On Monday, Amherst police began accepting text messages as an alternative to directly calling police. Amherst residents are urged to text police with any questions or concerns about non-emergency issues.
For Amherst Police Chief Joseph Kucirek, the new texting system serves a dual purpose. The primary purpose is saving work for police dispatchers, especially since there usually is only one on duty, Kucirek said.
“People typically call (police dispatchers) for everything and anything,” Kucirek said, adding that every year at Halloween, Amherst police dispatchers receive multiple calls about trick-or-treat. “They’ll never know if we’re busy here.”
In addition to filtering out calls to the Police Department, Kucirek said that allowing the public to text in tips and concerns will make many people – especially younger generations – more open to the idea of getting in contact with police.
“It seems like kids are very willing to send things over a text message that they wouldn’t say to an adult or a police officer,” Kucirek said. To make texting police more common for teenagers, the Amherst Police Department is posting fliers with the information and phone number for the Police Department around Marion L. Steele High School and Amherst’s middle schools.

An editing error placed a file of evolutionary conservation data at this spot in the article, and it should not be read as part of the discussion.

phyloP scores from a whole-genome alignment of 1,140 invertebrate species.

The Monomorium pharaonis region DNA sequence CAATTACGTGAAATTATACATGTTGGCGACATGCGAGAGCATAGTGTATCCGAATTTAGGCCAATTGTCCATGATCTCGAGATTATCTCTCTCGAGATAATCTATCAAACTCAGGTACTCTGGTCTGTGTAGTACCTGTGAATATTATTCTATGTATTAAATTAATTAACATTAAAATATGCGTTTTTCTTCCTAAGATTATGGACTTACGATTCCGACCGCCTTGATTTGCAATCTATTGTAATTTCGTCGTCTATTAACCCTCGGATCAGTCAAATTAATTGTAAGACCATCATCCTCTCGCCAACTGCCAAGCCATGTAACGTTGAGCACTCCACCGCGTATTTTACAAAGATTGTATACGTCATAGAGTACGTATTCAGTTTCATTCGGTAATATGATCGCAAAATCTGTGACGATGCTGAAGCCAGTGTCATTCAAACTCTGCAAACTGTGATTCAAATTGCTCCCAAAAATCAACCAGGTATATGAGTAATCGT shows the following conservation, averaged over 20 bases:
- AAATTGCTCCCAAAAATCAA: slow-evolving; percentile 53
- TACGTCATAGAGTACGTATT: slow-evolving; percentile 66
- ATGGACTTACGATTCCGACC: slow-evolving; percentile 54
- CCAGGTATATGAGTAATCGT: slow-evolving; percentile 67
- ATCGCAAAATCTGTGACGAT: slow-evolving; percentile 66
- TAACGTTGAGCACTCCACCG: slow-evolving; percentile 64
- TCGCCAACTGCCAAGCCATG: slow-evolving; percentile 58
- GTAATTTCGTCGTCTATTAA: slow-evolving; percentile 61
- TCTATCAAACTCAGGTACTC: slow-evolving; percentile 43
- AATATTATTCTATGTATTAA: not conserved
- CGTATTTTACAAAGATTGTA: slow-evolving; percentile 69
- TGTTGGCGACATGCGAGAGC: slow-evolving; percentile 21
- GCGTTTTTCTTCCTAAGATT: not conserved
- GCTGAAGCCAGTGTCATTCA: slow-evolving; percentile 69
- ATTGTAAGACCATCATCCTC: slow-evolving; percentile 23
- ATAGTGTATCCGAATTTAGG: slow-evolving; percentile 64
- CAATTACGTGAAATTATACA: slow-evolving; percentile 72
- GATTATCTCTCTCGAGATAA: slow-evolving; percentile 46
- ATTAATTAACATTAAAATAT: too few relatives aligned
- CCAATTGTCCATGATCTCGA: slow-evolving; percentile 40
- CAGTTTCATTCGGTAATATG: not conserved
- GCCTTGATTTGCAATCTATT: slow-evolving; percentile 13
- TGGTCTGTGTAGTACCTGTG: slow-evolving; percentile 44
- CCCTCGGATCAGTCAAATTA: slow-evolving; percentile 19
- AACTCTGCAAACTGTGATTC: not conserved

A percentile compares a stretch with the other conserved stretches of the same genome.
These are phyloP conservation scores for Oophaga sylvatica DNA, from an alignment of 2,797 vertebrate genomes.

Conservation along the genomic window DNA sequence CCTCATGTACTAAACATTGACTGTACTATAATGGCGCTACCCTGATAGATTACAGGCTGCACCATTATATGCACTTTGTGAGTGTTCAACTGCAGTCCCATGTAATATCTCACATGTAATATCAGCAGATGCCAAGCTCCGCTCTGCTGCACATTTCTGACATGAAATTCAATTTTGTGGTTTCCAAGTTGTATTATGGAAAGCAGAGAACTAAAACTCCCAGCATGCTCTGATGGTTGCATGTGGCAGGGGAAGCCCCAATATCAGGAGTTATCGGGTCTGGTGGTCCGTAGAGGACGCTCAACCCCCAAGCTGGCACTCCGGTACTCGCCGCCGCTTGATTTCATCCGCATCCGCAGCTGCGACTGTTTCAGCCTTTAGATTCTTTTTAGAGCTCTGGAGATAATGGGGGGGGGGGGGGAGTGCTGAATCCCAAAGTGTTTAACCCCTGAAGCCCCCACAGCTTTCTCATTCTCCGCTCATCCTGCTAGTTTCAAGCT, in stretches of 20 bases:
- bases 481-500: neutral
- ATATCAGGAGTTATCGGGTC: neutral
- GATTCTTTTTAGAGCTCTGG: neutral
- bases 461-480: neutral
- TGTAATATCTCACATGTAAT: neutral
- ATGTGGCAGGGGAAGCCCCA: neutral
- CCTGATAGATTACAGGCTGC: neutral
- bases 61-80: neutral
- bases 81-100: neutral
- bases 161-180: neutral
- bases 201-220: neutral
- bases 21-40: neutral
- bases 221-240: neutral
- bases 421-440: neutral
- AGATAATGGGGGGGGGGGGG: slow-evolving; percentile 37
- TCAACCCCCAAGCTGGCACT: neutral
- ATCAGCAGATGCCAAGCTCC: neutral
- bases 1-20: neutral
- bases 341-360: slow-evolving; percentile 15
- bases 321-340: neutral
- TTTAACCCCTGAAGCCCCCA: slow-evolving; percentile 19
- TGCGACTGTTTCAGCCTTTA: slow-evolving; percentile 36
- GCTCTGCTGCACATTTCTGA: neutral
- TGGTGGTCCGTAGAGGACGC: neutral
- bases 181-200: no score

Amherst is the first department in Lorain County to accept texts for tips and questions. However, the Amherst police have been practicing with the system by sending texts between dispatchers and police, and they are finally ready to open it up to the public.
The system, Kucirek said, is fairly simple. A cellphone in the Police Department will receive the texts and, since that phone is hooked up to the dispatchers’ computers, the text will appear on the computer monitor of the dispatcher on duty. The dispatcher then will be able to reply by directly typing on his computer.
Amherst residents can text the Police Department at (440) 988-4422, although for emergency tips or calls, people are urged to call, rather than text, the same number.